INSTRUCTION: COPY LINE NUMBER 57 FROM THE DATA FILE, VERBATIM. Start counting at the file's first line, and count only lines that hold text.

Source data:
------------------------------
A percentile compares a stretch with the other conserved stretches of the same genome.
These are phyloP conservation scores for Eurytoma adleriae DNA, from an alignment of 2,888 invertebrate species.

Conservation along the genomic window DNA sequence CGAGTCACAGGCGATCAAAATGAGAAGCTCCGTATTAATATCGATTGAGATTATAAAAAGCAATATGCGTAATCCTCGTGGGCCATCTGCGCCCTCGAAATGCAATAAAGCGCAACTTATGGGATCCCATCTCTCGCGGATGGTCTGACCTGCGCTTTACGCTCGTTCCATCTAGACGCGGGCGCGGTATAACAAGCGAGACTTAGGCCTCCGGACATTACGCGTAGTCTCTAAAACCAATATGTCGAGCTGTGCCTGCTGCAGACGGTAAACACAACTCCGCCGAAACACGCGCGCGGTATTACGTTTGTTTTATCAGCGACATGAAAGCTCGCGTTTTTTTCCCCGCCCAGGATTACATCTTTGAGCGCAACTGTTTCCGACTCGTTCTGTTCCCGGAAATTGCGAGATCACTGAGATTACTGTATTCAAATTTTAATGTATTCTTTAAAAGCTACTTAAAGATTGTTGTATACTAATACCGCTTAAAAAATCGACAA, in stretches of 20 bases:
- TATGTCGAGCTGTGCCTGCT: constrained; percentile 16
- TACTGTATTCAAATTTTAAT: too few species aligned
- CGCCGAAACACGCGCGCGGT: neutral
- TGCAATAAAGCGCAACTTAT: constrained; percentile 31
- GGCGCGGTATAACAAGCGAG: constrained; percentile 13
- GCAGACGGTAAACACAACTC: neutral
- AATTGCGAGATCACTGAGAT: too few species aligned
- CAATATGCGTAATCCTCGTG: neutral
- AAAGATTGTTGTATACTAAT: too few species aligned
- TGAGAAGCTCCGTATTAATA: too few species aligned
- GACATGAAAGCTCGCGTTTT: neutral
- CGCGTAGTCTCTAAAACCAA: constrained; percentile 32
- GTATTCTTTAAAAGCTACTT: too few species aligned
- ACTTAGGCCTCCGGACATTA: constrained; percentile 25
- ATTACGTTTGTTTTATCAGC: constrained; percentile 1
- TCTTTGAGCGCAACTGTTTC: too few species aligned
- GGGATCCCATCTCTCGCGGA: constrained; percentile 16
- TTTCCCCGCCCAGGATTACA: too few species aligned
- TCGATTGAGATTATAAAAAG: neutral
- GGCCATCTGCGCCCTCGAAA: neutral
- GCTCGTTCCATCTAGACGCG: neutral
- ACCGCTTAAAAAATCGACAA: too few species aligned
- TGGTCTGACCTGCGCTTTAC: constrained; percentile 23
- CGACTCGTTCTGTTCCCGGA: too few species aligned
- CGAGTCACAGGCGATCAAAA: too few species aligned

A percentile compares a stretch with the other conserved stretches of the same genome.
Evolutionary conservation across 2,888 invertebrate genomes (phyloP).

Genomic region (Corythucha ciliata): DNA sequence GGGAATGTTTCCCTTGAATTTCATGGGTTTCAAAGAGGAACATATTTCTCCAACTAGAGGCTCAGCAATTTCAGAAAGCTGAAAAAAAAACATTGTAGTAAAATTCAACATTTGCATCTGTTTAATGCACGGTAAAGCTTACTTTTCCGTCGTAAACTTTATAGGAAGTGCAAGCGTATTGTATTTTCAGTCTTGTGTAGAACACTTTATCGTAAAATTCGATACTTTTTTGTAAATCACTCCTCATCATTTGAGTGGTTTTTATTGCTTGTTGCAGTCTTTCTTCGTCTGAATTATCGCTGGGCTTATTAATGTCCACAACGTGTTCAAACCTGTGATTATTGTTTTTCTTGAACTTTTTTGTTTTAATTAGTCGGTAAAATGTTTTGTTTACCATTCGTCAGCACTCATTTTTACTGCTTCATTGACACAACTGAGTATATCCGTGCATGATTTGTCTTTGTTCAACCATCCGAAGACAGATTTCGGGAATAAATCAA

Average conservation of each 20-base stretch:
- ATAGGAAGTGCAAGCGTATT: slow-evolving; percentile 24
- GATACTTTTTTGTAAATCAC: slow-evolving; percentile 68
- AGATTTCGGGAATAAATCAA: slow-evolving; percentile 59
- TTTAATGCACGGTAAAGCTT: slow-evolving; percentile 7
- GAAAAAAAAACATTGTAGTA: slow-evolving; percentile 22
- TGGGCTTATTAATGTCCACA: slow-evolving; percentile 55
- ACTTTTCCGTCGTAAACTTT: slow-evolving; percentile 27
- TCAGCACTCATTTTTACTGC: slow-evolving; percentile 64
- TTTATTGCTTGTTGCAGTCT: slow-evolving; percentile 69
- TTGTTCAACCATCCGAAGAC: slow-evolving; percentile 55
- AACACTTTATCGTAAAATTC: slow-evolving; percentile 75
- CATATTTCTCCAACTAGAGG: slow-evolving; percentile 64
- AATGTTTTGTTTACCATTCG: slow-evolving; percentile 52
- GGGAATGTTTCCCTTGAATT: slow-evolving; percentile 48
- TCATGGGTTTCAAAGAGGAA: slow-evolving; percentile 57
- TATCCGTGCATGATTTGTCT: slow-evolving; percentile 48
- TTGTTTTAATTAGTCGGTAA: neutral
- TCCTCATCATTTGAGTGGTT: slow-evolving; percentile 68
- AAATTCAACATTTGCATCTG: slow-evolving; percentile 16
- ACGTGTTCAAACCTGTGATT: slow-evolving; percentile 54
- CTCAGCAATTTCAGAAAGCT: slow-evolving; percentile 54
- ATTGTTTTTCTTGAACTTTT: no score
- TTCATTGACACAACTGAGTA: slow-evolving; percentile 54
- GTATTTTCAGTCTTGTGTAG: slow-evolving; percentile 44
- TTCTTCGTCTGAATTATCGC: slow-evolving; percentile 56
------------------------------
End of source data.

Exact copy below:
- TTCTTCGTCTGAATTATCGC: slow-evolving; percentile 56